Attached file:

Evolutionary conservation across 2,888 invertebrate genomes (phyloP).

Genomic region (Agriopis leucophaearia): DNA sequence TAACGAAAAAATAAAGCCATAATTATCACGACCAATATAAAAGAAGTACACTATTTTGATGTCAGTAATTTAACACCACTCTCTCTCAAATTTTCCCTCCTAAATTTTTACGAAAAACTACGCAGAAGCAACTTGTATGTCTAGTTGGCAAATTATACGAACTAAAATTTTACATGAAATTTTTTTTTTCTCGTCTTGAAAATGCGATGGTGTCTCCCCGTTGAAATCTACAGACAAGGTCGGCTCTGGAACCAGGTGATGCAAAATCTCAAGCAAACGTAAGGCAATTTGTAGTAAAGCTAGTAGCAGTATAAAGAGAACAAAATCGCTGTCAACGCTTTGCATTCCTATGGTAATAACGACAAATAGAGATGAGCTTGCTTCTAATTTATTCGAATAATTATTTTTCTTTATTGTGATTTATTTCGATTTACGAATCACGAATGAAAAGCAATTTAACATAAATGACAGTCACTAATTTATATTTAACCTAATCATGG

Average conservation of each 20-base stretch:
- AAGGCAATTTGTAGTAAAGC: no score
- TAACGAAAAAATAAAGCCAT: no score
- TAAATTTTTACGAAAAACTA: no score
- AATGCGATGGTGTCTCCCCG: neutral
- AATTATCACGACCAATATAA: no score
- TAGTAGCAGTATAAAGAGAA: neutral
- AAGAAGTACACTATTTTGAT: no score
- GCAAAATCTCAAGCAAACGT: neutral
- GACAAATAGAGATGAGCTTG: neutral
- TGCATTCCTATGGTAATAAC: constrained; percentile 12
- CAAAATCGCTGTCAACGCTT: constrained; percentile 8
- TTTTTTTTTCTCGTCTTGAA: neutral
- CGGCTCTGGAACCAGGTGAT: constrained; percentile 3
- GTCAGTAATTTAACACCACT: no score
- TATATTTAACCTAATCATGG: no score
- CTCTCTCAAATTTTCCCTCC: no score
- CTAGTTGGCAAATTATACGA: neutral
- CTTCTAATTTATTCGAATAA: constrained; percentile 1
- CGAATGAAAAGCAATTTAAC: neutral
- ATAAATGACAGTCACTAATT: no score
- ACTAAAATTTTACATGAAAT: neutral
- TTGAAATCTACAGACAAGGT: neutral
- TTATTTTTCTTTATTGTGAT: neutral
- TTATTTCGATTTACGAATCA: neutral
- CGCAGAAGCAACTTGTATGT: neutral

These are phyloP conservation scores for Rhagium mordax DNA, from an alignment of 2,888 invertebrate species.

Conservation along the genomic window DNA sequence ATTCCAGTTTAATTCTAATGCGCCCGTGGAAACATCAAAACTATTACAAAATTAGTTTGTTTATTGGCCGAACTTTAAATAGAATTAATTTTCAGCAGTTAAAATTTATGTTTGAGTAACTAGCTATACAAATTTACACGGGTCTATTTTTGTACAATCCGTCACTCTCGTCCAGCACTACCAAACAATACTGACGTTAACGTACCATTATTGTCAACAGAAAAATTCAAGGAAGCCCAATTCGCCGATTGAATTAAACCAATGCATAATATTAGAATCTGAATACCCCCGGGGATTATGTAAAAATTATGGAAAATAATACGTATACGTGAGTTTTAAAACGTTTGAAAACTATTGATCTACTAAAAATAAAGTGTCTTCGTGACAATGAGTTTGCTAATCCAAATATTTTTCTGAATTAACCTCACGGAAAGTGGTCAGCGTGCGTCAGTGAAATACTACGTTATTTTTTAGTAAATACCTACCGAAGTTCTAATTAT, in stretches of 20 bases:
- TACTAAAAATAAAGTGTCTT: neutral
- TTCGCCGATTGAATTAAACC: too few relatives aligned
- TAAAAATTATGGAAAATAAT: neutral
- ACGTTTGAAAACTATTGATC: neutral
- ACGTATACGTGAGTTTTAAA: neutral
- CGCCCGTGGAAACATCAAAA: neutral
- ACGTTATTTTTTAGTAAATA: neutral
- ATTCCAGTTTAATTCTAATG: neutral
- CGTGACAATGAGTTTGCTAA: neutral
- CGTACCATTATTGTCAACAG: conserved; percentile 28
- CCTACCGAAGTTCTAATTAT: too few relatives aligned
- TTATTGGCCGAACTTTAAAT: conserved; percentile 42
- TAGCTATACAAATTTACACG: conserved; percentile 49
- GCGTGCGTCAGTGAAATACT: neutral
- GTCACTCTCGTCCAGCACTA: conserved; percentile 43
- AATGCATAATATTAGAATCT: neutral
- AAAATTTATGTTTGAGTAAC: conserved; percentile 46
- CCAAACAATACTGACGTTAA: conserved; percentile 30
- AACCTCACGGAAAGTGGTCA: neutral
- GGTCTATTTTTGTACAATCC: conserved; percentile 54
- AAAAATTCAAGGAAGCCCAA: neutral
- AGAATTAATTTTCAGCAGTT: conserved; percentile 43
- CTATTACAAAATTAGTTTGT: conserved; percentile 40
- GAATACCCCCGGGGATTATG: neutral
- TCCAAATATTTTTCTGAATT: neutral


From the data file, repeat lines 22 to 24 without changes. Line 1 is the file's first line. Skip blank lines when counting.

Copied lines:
- CGAATGAAAAGCAATTTAAC: neutral
- ATAAATGACAGTCACTAATT: no score
- ACTAAAATTTTACATGAAAT: neutral